cats and dog to coexist in the last week has been considerable and quite impressive. Once we stopped keeping them apart all the time and started forcing them to be in the same room, and rode out the resulting overexcited reactions from Socks, a few times, they started to acclimate. Aggressive use of treating Socks for being calm in the presence of the cats also went a long way.
Now Socks can lie still and calm with a cat mere yards away, most of the time. Once in a while she shows a little more interest than the cats are comfortable with, and gets hissed at or swatted at for her trouble, and may even cause some havoc with lunging towards them (heedlessly barreling over furniture or people on the way), but this happens less and less, and is much more easily contained. Socks has come a long way in a short time.
The cats have also made some strides. They're comfortable coming out into the living room when Socks is there, and even know to use their ramps any time they like. However, they're not so much using them to get away from Socks, because they've learned that Socks is a pushover. Either one of them, even River who is tiny and only about six and a half pounds, can chase Socks and she'll run away, and the cats take a little too much comfort in this, and are often more mean to Socks than is necessary. Their icy, hiss-filled reactions are warming much more slowly, so slowly that sometimes I wonder if they're really easing at all; cats are less ready to learn than dogs, and far less motivated, so there's less we can do to hurry the process along. Sometimes I think that I should have made ramps for Socks to escape the cats with instead of vice-versa!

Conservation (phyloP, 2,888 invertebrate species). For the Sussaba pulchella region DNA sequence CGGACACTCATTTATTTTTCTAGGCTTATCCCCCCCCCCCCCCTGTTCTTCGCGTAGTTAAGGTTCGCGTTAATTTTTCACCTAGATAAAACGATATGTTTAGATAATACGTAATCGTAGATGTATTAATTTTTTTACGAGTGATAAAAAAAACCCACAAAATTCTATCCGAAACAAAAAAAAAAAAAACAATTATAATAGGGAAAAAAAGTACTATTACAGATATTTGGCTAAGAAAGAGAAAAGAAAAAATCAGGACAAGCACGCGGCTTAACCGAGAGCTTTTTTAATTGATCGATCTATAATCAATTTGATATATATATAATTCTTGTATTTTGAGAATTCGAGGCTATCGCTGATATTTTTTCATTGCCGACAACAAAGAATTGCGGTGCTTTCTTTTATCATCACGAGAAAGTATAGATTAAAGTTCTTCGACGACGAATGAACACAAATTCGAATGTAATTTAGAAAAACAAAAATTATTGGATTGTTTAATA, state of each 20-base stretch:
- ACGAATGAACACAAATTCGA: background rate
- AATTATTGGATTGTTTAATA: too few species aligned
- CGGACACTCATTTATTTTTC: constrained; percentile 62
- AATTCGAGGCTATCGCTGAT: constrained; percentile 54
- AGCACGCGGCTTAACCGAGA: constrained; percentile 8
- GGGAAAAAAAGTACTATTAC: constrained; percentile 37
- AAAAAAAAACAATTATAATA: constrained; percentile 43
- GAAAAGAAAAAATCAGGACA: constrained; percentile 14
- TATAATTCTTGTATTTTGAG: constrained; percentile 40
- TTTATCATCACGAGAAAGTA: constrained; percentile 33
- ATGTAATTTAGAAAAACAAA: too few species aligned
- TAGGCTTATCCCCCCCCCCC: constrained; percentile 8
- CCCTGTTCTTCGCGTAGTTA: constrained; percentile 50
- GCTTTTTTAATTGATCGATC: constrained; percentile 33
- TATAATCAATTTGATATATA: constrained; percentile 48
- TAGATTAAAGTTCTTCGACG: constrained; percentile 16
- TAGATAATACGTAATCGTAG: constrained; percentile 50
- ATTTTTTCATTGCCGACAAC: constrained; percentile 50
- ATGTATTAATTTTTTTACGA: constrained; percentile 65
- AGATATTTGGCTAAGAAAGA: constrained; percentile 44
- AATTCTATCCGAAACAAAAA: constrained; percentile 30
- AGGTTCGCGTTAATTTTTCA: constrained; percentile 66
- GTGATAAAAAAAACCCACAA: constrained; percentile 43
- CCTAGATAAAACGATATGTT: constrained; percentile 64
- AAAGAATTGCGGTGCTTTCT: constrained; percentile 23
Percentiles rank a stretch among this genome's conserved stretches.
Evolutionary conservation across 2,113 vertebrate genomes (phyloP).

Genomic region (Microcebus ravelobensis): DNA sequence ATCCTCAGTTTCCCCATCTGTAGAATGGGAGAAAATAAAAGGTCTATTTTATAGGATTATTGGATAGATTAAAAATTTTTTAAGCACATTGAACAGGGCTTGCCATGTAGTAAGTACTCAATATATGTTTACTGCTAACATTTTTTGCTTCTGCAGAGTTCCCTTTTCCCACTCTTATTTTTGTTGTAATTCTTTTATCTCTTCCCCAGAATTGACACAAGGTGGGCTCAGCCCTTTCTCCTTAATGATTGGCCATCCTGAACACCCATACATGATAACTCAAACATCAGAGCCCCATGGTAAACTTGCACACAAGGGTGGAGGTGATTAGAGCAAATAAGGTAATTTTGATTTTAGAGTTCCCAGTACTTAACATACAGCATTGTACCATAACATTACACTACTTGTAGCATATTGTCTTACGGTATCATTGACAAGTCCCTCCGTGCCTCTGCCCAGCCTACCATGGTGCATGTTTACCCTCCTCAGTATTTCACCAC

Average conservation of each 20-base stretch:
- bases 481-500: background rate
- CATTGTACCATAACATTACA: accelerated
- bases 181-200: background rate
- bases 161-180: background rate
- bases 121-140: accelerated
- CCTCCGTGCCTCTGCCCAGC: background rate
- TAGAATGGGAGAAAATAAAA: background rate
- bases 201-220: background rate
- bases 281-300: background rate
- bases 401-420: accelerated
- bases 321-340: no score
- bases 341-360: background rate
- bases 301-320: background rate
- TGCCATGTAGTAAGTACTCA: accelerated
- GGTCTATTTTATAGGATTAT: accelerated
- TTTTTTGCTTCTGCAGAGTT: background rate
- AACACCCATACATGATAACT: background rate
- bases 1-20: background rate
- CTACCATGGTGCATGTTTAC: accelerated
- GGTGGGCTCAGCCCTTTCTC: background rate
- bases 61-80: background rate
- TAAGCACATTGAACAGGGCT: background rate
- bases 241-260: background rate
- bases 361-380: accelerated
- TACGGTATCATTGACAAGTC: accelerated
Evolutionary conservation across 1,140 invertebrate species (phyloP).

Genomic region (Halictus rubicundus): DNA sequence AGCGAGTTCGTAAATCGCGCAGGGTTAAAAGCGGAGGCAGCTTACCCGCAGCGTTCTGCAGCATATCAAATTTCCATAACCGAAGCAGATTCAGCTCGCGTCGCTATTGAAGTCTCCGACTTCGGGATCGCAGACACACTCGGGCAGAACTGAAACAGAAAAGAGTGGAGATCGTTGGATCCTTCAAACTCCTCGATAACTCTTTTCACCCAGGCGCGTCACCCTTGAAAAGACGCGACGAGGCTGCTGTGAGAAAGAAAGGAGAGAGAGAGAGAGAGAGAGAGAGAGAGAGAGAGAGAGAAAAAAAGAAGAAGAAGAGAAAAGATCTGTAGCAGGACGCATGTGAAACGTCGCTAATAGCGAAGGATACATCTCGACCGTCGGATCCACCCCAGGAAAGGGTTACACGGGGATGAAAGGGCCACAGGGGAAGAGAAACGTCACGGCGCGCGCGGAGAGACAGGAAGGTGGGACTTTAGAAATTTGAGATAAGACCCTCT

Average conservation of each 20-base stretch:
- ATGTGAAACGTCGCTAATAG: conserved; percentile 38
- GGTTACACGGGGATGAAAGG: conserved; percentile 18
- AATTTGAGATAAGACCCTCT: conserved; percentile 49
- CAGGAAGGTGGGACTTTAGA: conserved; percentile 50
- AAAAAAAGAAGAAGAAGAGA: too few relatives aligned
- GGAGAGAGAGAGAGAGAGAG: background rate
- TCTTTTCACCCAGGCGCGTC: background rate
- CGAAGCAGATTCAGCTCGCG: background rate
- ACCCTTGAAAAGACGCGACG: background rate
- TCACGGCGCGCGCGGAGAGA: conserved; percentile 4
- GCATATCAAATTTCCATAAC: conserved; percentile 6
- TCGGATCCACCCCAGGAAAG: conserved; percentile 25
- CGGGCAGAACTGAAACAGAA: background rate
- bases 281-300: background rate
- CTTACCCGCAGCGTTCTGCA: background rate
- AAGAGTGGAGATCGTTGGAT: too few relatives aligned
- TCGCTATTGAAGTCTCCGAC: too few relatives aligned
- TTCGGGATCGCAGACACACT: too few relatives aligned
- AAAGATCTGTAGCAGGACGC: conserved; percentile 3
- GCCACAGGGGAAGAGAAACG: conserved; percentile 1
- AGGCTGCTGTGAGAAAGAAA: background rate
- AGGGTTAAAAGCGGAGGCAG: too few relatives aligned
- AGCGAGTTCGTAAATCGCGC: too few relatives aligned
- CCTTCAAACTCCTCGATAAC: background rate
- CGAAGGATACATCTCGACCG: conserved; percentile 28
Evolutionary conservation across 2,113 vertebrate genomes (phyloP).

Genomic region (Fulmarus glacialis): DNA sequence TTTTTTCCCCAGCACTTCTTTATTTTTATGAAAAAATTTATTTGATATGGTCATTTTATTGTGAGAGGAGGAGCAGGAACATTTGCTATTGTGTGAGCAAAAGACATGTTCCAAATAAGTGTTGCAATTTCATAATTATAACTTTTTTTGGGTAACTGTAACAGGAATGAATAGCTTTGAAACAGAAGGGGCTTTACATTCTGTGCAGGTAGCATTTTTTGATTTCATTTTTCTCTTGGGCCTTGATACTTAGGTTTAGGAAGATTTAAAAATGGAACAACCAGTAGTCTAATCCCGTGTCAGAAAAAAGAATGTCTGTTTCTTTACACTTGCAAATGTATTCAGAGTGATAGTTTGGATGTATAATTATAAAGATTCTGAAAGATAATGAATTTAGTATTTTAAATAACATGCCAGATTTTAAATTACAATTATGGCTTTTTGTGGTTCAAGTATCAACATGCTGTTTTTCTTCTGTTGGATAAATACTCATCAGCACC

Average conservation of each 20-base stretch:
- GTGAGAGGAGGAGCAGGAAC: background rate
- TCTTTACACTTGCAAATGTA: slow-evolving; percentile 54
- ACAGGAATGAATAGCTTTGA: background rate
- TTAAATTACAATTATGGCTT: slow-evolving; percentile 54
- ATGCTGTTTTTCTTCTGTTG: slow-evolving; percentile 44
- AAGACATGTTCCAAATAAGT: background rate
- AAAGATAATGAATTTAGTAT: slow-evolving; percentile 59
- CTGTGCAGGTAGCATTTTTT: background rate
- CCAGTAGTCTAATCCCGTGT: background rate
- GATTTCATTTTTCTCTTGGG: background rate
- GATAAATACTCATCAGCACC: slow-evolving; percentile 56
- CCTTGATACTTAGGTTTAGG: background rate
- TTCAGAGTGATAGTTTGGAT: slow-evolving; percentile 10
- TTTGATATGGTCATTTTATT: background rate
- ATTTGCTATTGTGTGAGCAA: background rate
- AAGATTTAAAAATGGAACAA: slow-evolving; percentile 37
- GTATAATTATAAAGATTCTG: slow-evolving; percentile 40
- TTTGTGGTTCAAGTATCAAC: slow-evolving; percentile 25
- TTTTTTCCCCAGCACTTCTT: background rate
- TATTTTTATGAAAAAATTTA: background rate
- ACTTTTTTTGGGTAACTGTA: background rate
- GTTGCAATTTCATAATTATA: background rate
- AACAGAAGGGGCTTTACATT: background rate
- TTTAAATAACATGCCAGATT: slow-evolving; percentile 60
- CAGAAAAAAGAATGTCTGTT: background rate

Unfortunately this progress has brought us into another phase of chaos and misery. The cats are young, rambunctious, undisicplined, and let's face it, like all cats they're complete sociopaths. They couldn't care less about breaking your stuff, keeping you awake, gouging chunks out of your skin, and doing anything else they please, and expect to be able to cuddle you seconds after doing all of those things. They learn "no" only very slowly and, unlike a dog, they never actually care about anything other than whether they think they can't get away with doing something. The first few weeks, their noisiness and destructiveness was contained by the fact that they were hiding in one room all the time, but now that they have free reign of the house, they also have every chance to keep us up all night. Which of course they love to do, between their pouncing on everything in sight and their weird insistence on wanting to play with our bedroom door for hours, even when I spray them over and over. (An inexpensive draft dodger seems to have fixed that, though, thank the stars.)
There's also the problem of the cat litter. Specifically, that Socks wants to eat what's in it. We might be able to get around this by putting it up off the floor, but that's unlikely to work. Using an enclosed litterbox won't likely stop her either. Probably the best solution would be to cover the cat poop in cayenne pepper. One or two visits will likely put Socks off litterpan-treats forever. Until we get around to doing that, we have one fence still up screening off the utility room, and I'm oh so eager to see that come down and not have to step my sore knee over gates anymore.
Still, while the things yet to be done are tiresome, the progress we've made is huge. No more gate in the hallway, no more whining and yipping all the time, and I get to see and even pet the cats and feel like they're part of the family. In a few more weeks I might even get the game room back and be able to untarp the MAME cabinet and Asteroids game. (The air hockey table might be a total loss, though. I doubt I can ever stop them treating it as their personal perch, so I can't ever take its blankets off, in which case, why even have it? Unless I can think of a solution to that, I'll just move it back downstairs.)